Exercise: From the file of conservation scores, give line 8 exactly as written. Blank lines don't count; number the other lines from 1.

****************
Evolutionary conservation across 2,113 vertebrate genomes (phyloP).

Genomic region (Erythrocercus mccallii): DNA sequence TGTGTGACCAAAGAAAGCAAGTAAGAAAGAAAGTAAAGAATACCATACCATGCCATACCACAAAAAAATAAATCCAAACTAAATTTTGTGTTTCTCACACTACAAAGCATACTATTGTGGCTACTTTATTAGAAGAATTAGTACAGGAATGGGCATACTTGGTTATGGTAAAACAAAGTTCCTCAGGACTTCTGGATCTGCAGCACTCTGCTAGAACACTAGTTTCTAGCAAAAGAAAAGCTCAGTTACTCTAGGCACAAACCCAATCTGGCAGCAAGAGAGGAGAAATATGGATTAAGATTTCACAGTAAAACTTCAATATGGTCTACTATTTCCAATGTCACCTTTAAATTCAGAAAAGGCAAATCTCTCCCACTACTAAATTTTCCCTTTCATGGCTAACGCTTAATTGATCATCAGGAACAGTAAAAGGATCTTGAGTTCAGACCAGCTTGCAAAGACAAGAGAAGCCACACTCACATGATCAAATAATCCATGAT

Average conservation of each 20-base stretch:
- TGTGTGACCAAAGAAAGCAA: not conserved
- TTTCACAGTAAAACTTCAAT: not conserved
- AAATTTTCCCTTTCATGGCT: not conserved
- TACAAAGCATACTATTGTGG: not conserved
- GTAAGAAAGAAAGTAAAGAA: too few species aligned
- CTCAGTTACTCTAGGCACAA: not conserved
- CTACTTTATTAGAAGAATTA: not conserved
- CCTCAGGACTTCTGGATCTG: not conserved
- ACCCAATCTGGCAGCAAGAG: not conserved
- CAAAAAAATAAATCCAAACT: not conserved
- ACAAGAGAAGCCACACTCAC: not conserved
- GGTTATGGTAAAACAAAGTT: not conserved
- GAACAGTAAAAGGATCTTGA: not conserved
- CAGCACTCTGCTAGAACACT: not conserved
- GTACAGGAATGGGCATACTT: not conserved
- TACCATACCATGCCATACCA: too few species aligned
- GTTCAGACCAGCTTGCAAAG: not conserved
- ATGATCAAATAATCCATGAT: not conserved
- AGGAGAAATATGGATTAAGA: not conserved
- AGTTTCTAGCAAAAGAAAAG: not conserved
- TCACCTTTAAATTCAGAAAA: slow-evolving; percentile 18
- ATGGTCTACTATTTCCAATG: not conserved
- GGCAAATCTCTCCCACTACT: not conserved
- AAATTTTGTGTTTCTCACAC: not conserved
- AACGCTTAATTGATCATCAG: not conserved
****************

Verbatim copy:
- GTAAGAAAGAAAGTAAAGAA: too few species aligned